Leadership development isn’t just for those with the management and supervisory titles
At work, at home and in the community, situations occur every day that call out for some leadership. The more people who can stand up and lead in those defining moments, the better our world will run.
I talk about this idea of everyone being a leader a lot. In the world of organizations, I’ve become one of the few advocates for expanding leadership development to include all employees. We shouldn’t reserve leadership development only for the ones who are promoted into supervisory and management positions or those who have been anointed as a future “star.”
In the best run operations, offices, departments and businesses, you see hourly employees who have the trust of their peers frequently stand up and lead. In average to poorly run workplaces, you will notice a lack of hourly employees who stand up and lead when a situation calls for it.
Developing hourly employees as leaders isn’t on the leadership development radar screen
Those with the management titles can’t be everywhere all the time. The performance of their operations depends on the number of leaders within their hourly and non-management staff. Hourly employees acting as leaders seems to be something almost no one is talking about. Here is something that dramatically affects end results yet it appears to be totally off the radar screen.
In every speech I give before management groups, I ask how many of them have seen an hourly employee stand up and lead. Almost all of them acknowledge they have and also confirm it makes a difference in how well things run. So why aren’t we doing something about this? Why do we persist in treating leadership development as more of an elite activity for those with the titles and those who’ve been deemed to possess “special” potential?
Every employee a leader
When I was a warehouse worker, I remember the day when both the manager and assistant manager were suddenly called to a meeting. Shortly after they left, the functioning of the warehouse crew began to unravel. Things slowed down, errors skyrocketed, and it appeared the crew would not get all the orders picked and packed for shipment that day. Then Skip, one of the workers who everyone trusted, stepped up to the leadership plate and turned things around until they were humming once again.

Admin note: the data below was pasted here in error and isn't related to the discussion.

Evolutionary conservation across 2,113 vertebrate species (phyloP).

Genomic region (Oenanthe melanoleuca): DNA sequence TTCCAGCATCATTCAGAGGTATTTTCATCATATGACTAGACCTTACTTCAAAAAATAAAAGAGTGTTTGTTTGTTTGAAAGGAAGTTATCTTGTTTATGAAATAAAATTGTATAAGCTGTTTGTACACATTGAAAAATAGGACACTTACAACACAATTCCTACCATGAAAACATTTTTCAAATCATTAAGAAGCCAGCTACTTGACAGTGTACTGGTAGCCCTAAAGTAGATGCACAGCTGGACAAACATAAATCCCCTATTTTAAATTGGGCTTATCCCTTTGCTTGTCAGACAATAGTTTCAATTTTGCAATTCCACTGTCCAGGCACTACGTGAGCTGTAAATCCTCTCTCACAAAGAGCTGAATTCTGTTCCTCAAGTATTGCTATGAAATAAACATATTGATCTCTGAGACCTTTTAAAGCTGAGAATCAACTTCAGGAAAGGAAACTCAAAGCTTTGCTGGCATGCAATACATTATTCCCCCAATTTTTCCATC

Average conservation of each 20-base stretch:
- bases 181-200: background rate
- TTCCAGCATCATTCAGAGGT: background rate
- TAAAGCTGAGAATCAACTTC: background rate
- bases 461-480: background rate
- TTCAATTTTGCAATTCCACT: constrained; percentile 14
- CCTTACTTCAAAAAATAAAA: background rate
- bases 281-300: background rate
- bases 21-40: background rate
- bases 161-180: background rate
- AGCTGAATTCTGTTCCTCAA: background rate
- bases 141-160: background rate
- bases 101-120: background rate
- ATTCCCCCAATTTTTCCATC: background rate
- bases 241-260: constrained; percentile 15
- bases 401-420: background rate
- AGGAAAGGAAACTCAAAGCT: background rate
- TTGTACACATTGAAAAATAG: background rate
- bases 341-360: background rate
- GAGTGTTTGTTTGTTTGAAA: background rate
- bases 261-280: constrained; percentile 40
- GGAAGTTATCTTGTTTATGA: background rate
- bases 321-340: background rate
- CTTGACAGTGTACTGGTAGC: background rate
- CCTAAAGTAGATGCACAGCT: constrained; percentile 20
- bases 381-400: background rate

As a former restaurant manager and hourly employee, I have seen this phenomena over and over. In fact, I can say without reservation that there is no way to consistently deliver excellent service and quality without hourly employees acting as leaders when those with the titles are elsewhere. As a manager, I made “every employee a leader” my personal goal because I knew it was the best way to boost performance.
Beyond best practices in leadership development
Now, decades later, this idea still hasn’t caught on. There are great leaders running business units who understand this and make it happen on their own watch. But it has never been widely incorporated into how an entire company approaches leadership development.
This is what I mean by “beyond best practices in leadership development.” We need to move beyond all the great things that are currently being done and finally go for the gold…develop every employee into a leader, not just the anointed ones.
This approach produces so many great benefits it still boggles my mind that it isn’t standard practice after all these years.
- If you have a lot of hourly employees who are acting as leaders, your service, quality, productivity and end results are consistently better.
- Because of this greater pool of leaders, you can now insure that only proven leaders are selected into management positions. Imagine what that will do to employee engagement, employee retention, how many employees say they work for a good boss, and, of course, the superior end results that flow from this.
- When employees know that only proven leaders get the management jobs, that motivates them to put more effort into developing their leadership capacity.
- With a deeper bench of leaders at all levels, the average performance of organizations will improve because this will raise the level of leadership effectiveness right up to the senior officer level.
- The consequence of all these effective leaders will be a dramatic drop in the number of bad bosses, workplace bullying, low employee engagement scores, high employee turnover, and all the poor results that flow from that.
- When we develop employees into leaders, that carries with them into their personal life. They become better parents and act as leaders in the community when a situation calls for it.
Just imagine how our world might be if every organization developed every employee into a leader. Just imagine.
Schedule a phone conversation with Don Shapiro, President of First Concepts Consultants, to answer your questions and explore how this discussion could help your organization.